EU Green Bond Rules Will Be Voluntary, Draft Shows

The European Union’s green bond standard will be voluntary rather than binding for issuers, according to a draft document seen by Bloomberg.

The new bond rules, which will be tied to the bloc’s blueprint for environmentally-friendly investments, will be ready for use in 2022 and aim to “set the global standard,” according to the document obtained ahead of its planned publication next month.

“The bond market can facilitate green transition investments and thereby help reach the EU’s environmental targets,” the draft said. “The proposed voluntary standard in conjunction with a light supervisory approach would ensure that the Union’s objectives are achieved in the most cost-efficient and effective way.”

A European Commission spokesperson declined to comment.

Green debt issuance has emerged as one of the fastest-growing corners of finance, with Europe taking a lead as nearly a quarter of its bond sales this year are related to ethical factors. Still, there is debate over what exactly counts as environmentally friendly, given a mishmash of rules across the globe, giving rise to concerns over “greenwashing” where the benefits may be exaggerated or misrepresented.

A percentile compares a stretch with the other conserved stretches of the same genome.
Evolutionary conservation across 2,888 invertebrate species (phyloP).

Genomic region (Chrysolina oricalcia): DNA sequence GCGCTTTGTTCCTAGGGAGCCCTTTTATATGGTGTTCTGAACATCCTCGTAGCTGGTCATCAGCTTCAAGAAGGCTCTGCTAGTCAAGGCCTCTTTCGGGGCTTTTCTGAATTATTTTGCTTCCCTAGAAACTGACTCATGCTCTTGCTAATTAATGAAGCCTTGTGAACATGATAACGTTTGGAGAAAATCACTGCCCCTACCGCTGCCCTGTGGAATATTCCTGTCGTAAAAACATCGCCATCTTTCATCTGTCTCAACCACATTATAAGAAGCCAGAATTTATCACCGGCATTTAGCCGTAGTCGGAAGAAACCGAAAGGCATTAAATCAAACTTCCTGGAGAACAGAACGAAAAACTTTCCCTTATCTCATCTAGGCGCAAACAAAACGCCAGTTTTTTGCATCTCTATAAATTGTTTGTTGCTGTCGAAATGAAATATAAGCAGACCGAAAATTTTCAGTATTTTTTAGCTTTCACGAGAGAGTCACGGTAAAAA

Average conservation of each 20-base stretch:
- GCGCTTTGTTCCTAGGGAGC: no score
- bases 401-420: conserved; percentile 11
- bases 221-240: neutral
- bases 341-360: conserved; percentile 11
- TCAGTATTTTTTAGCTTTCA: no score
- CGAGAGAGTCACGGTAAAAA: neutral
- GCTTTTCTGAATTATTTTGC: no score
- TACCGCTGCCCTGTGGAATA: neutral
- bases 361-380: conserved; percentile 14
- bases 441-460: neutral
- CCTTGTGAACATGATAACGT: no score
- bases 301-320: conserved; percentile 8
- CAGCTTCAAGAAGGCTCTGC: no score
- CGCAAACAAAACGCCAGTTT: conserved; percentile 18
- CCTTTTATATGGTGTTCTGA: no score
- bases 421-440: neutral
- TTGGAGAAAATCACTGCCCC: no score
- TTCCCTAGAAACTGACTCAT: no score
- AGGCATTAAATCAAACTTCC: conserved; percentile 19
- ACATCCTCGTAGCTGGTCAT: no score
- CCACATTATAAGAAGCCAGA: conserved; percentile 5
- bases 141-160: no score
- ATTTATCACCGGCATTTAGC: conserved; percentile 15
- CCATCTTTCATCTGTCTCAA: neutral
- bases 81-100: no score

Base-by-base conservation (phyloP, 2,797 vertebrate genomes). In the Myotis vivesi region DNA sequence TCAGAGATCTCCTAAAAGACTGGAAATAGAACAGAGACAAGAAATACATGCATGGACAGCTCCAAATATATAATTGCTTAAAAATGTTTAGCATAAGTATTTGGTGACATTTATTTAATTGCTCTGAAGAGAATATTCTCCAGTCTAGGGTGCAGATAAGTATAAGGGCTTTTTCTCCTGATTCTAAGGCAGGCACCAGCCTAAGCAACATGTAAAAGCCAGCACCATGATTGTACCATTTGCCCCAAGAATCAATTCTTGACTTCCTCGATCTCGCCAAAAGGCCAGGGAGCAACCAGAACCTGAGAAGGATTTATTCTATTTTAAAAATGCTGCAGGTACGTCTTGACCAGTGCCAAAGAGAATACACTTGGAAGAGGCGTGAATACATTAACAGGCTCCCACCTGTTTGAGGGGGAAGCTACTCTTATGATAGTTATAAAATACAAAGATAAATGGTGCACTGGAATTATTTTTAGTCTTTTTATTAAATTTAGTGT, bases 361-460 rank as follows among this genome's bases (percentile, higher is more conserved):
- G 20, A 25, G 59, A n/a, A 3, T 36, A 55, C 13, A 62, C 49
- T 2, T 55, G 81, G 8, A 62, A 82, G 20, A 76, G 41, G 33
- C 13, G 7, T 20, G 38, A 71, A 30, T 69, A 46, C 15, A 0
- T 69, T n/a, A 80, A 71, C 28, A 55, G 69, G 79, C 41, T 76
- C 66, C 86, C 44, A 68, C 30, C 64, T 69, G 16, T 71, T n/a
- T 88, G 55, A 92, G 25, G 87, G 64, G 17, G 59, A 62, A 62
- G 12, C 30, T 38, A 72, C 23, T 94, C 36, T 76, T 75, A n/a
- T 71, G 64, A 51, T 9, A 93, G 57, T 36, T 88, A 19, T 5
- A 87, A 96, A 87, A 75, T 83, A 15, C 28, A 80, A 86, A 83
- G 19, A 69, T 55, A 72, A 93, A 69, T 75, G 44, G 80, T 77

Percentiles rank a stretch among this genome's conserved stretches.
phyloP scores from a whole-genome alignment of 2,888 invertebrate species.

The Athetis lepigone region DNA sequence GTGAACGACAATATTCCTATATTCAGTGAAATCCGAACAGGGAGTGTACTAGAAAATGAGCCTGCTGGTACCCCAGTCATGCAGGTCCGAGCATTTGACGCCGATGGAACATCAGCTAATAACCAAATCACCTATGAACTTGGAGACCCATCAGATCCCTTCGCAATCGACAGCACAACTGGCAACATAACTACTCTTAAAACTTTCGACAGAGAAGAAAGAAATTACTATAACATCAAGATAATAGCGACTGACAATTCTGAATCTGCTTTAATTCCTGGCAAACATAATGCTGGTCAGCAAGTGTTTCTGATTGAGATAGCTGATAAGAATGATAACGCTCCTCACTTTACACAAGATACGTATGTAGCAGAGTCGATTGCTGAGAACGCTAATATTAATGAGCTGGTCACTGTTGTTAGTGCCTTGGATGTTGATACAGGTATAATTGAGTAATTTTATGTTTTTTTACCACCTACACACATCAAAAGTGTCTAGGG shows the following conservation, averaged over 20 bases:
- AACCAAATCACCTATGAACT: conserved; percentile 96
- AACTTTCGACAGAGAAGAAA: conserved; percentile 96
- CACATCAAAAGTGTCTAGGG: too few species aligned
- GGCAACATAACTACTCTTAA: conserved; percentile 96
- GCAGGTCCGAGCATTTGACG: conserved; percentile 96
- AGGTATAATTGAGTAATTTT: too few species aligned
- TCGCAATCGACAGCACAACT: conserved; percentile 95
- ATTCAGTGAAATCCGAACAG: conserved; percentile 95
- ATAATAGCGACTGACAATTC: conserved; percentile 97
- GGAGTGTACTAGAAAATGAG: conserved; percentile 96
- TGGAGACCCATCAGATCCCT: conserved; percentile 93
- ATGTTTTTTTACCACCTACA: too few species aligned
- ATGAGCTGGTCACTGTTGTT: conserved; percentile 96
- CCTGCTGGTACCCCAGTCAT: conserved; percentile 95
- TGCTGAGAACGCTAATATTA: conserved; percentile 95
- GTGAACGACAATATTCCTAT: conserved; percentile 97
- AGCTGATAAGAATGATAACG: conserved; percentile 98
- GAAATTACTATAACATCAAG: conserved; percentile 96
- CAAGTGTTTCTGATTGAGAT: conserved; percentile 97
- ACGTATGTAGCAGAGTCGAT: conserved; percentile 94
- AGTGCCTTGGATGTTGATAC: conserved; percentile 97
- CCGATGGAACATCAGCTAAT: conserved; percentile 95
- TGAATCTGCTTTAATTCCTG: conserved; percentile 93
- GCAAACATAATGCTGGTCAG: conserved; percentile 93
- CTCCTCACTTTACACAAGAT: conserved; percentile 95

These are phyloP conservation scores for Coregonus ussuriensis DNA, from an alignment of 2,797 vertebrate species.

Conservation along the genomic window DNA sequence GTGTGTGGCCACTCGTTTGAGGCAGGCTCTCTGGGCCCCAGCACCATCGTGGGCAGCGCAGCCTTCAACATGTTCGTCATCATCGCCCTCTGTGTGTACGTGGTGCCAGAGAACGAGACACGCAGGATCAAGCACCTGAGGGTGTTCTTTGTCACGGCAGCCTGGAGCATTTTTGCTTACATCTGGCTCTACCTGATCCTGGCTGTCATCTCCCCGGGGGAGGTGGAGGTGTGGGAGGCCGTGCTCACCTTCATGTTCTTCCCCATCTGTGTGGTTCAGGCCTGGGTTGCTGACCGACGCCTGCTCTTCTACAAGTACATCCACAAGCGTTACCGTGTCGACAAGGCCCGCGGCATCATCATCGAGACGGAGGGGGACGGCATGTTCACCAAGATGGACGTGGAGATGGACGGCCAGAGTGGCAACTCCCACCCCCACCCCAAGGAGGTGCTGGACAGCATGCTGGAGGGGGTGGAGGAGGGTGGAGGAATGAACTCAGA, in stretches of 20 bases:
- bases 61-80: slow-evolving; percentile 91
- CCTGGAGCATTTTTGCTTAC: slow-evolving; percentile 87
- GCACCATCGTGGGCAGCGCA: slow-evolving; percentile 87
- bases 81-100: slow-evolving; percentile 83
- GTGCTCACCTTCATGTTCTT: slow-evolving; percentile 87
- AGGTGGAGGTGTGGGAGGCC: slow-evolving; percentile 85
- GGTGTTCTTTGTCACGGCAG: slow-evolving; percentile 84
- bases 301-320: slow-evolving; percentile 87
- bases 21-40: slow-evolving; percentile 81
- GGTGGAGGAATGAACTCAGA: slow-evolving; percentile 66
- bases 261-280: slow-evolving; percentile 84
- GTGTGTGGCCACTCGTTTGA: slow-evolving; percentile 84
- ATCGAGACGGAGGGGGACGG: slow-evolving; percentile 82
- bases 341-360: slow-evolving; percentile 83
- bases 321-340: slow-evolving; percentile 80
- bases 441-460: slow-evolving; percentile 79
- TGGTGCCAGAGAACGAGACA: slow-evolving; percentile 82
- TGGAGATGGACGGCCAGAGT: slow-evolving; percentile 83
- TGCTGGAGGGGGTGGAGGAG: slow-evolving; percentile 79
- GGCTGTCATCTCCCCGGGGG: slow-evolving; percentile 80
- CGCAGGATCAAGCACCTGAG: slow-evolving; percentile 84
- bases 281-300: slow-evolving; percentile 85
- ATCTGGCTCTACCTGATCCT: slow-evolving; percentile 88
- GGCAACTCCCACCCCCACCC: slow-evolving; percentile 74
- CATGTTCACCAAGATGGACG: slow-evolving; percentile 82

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Sovereign issuers will be granted some flexibility to assess government spending programs based on their terms and conditions, instead of assessing each of the individual projects funded, the document said. That does not apply to corporate sales.

Markus Ferber, a key lawmaker in the European Parliament, raised concerns about the complexity of the proposal. A “lack of flexibility and excessive reporting requirements” mean that the framework may not be attractive for many issuers, he said in an e-mail.

The 27-member bloc itself is set to become one of the largest issuers, with 30% of its 800-billion-euro pandemic recovery funding planned as green debt. Should the EU follow its own standards, that could pave the way for others to follow. The taxonomy and green bond standard will underpin the region’s economic program centered around the Green Deal, a sweeping strategy to reach net-zero emissions by 2050.

The European Securities and Markets Authority will determine whether a bond is green or not, with external reviewers to be approved by the body. Issuers should disclose impact assessments at least once, as well as annual allocation reports for how the funds were used, and will be free to align their bonds alongside other standards.

While the extra costs involved in the administration of the EU’s standard will cause an extra burden, the document says that issuers will also be able to benefit from a so-called “greenium” -- that is lower bond yields due to the stronger demand for such securities.

“The standard would provide clear advantages in terms of trust, which may translate into pricing advantages in the bond and provide a new incentive for issuers to use it,” the document said.

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